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Discussion Starter · #1 ·
Can anyone explain it to me?

Why is it "bad" for shop owners to make a living by selling products for more than they pay for them? Isn't that how commerce works? I source products from a company or distributor, sell it to a customer, and if there's a problem, I'm the person the customer deals with. I deal with the sourcing, the stocking, and the warranty issues. I should do this for free?

Repairs at bike shops... So often I read that bike mechanics are idiots. That shops rip people off by charging for small repairs. Forum posters command people to learn to work on their own bikes so that they can put bike shops out of business. Seriously.... WTF?

I pride myself on having extremely satisfied customers. People leave here feeling like they got more than they paid for (which they usually do), and they don't need to come back because of botched repairs. I charge fair prices for both products and labour.

Yet, I'm lumped in with the "all bike shops suck!" cries. I feel like my livelihood/passion is being assaulted and insulted. Maybe I need to HTFU. I worked crap jobs (Auto mechanic for 10+, web designer for 5+, bike mechanic for 10, etc.) for years to get to the point where I could open my own shop and be my own boss, and any attack on that makes me really angry. (If anyone also posts at RBR, they probably know which post/topic I'm talking about)

So let's here YOUR opinions about bike shops. Problems, bad shops, good shops, reasons that bike shops should continue to exist, etc.
 

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Well part of it has to do with the availability of information. Years ago online shops just didn't exist. Many times they know they can order the same bike at pretty close to what you are paying for it wholesale. Then when you put a retail markup on it, it looks like you are way over priced when you are not. With Bikes Direct out there, you will not win on price alone anymore.

Fact of life is that not all bike mechanics are really qualified. My first hope these days is when I take something into a shop, is that they don't break anything else that wasn't broken when it went in. If they don't that is a step in the right direction even if they don't fix what I took it in there for in the first place. I can think of a couple of times where after they got the bike I knew I was in trouble. I actually ended up paying for the repair, then taking the same bike in the same shape to another shop to pay for the repair again. That time it got fixed, but I got burned.

Now in many small areas if you run into a bike shop like this and its the only game in town, all bike shops do indeed stink. Getting mad because you get lumped in with them is not going to solve one single thing. In fact it will probably hurt you in the long run. Good news does indeed travel by mouth, just not as fast. Do quality repairs and stand behind them, charge a fair price, provide the service people need to get the right bike, make sure everyone leaves the store with a bike adjusted to their body and you will be there a long time. Getting mad only keeps you from enjoying what you worked years to accomplish.
 

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Rollin Solo like Han...
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As an LBS mechanic of almost 10 years now, I hear you. It would seem to me that people are very quick to hate what they don't understand and/or can't afford. I even have kids trying to s**t talk me cause they think they can do my job. Kids will be kids, but the grown folks that act like them are the super sad ones. Having a walmart mongoose, a couple tools and 6-8 months riding experience doesnt make one a mechanic. Even some of the people that bought nicer bikes used on craigslist or something that think they know it all, yet nothing on their bike works. In the end, when they fail, they end up coming back to a "d**che" like me casue my years of industry experience have given me the knowledge to fix their minor problem with great ease. Then at the end of the day after I clock out and go home, I'm in my own personal shop working on my own stuff. I may not know everything, but I know a lot, and I learn more with every day that passes.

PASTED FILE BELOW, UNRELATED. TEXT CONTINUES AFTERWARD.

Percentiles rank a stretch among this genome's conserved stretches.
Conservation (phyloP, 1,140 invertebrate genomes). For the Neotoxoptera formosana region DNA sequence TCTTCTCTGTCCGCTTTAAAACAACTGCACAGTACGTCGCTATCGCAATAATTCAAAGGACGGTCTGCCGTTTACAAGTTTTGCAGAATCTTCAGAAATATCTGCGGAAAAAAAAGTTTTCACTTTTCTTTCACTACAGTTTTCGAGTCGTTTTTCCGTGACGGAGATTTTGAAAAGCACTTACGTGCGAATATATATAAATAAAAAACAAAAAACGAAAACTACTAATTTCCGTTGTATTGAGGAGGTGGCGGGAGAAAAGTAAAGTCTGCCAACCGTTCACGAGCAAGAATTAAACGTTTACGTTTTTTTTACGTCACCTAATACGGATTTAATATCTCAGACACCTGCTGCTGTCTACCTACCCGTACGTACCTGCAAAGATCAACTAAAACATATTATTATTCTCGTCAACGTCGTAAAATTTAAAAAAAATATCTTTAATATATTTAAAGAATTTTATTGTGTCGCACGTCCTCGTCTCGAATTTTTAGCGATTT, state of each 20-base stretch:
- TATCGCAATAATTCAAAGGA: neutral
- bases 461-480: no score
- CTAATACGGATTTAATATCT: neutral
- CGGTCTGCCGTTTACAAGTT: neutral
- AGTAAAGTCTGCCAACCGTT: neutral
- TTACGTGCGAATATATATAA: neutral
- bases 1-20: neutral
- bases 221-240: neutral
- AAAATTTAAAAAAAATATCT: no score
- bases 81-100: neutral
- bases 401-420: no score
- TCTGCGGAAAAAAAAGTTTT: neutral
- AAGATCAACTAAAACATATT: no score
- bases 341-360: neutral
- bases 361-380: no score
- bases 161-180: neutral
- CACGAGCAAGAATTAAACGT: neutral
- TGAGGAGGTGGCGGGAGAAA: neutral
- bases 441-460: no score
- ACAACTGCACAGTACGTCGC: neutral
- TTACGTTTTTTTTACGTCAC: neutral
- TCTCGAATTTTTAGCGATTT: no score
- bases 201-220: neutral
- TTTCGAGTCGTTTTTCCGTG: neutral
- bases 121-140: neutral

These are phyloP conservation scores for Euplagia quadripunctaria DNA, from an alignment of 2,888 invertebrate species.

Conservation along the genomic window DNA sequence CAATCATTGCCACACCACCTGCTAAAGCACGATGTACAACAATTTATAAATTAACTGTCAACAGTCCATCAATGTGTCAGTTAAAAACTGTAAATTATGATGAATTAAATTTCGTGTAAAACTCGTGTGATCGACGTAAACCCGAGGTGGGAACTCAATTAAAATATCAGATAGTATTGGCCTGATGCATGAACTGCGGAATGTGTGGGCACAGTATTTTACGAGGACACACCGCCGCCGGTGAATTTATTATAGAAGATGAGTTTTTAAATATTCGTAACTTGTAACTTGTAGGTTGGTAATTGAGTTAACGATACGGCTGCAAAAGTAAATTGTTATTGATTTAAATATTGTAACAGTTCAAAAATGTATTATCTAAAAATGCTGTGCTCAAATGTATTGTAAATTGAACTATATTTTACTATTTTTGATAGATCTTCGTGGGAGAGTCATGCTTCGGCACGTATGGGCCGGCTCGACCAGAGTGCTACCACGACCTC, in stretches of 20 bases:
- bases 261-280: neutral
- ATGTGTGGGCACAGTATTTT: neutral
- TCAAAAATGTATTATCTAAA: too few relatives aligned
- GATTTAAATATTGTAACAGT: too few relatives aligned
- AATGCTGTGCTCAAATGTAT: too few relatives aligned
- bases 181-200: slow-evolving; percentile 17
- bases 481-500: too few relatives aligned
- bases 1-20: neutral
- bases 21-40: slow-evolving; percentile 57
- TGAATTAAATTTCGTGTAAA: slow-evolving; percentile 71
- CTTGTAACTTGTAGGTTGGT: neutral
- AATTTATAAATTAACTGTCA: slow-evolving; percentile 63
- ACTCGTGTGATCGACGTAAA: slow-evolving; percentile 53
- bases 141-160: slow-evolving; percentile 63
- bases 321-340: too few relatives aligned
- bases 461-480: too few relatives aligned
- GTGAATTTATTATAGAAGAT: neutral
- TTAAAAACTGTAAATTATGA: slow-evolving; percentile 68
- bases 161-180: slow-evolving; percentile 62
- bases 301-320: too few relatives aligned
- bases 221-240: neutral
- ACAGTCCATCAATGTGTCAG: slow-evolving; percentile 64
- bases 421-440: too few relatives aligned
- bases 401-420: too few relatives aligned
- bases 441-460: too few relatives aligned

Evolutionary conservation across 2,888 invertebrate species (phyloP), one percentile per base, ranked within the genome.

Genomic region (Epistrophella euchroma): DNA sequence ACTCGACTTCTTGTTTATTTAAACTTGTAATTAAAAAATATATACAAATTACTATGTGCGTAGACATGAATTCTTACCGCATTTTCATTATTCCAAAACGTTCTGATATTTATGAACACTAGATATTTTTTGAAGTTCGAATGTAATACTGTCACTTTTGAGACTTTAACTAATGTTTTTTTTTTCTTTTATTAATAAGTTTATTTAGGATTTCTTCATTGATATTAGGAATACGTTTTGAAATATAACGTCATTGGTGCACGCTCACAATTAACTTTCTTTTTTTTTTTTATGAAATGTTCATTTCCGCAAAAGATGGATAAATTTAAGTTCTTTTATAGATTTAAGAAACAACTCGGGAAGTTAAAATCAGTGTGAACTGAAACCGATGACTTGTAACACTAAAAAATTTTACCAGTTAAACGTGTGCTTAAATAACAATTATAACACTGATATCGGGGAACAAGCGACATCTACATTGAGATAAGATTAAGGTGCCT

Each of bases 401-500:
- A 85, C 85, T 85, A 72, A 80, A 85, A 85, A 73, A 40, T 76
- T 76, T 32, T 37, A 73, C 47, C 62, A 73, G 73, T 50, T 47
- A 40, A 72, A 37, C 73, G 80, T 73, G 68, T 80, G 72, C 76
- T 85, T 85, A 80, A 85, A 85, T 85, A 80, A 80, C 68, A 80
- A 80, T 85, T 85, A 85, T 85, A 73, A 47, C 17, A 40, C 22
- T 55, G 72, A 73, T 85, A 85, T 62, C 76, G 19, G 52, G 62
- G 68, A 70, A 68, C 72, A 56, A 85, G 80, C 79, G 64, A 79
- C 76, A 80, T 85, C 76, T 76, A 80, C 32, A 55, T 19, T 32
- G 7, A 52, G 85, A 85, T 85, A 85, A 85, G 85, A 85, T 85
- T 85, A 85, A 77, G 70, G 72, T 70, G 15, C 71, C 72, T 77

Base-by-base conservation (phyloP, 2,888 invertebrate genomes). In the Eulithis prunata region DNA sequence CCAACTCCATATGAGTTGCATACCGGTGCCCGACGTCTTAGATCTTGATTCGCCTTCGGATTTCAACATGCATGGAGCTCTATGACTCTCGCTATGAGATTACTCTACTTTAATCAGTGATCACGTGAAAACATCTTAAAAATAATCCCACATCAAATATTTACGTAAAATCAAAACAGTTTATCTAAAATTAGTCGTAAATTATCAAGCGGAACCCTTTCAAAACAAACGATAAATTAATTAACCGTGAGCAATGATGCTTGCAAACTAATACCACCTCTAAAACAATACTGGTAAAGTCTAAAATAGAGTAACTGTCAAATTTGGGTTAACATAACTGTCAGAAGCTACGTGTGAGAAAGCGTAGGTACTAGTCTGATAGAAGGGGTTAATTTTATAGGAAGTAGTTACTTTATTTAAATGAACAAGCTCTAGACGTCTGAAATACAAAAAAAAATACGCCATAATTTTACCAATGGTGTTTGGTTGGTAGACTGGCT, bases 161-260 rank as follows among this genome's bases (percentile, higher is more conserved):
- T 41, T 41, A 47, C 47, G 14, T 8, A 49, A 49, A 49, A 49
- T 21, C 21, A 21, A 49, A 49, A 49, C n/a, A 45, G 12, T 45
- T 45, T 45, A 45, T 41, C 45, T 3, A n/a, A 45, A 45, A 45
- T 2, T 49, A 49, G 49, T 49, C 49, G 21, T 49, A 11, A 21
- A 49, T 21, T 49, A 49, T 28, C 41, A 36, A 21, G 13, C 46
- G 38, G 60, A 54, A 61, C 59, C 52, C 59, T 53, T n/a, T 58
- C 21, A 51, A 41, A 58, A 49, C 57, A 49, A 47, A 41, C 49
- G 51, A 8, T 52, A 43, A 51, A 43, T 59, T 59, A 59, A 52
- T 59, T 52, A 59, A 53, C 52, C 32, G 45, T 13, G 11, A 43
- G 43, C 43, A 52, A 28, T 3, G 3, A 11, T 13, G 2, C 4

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Late last fall was the first time in 50yr. that I was in a bike shop.Was 14 the last time.
Was a culture shock & a trip down memory lane!! Prices then & now, a quality bike now
costs as much as a new car back then!! The types of bike's have changed greatly.
What I saw was lack of "trade in" bikes, not that they were plentiful then. After the
manager found out I was mainly visiting memory lane was courtious & let me wander
around. Tried to buy a bike mag or book on bikes, didn't have any. Any one who is in
business for himself has a right to make a living at the least. Some have good luck,some don't. It is human nature to doubt the next person, even when they are right!!
 

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My guess is that it has to do with shop owners being short-sighted, and not realizing that if they pay someone who really knows their stuff just a few bucks more an hour, they'll reap big dividends. I've worked in a shop, and I've been in enough to know that without the right staff, you'll get a poor reputation.

Bicycles are not the least bit complex. For 90% of the work they require, very little skill is necessary. A repair guy with good customer service skills will trump all others every time.
 

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Two skinny J's
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Can anyone explain it to me?

(If anyone also posts at RBR, they probably know which post/topic I'm talking about)
Sorry I'm a little lost

Professional Bull Riders?
Pabst Blue Ribbon?
Professional Bike Riders?
Pure Bred Riders

I need to go read it but don't know where to look ;)
 

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Discussion Starter · #7 ·
Sorry I'm a little lost

Professional Bull Riders?
Pabst Blue Ribbon?
Professional Bike Riders?
Pure Bred Riders

I need to go read it but don't know where to look ;)
Ha ha. :p

RoadBikeReview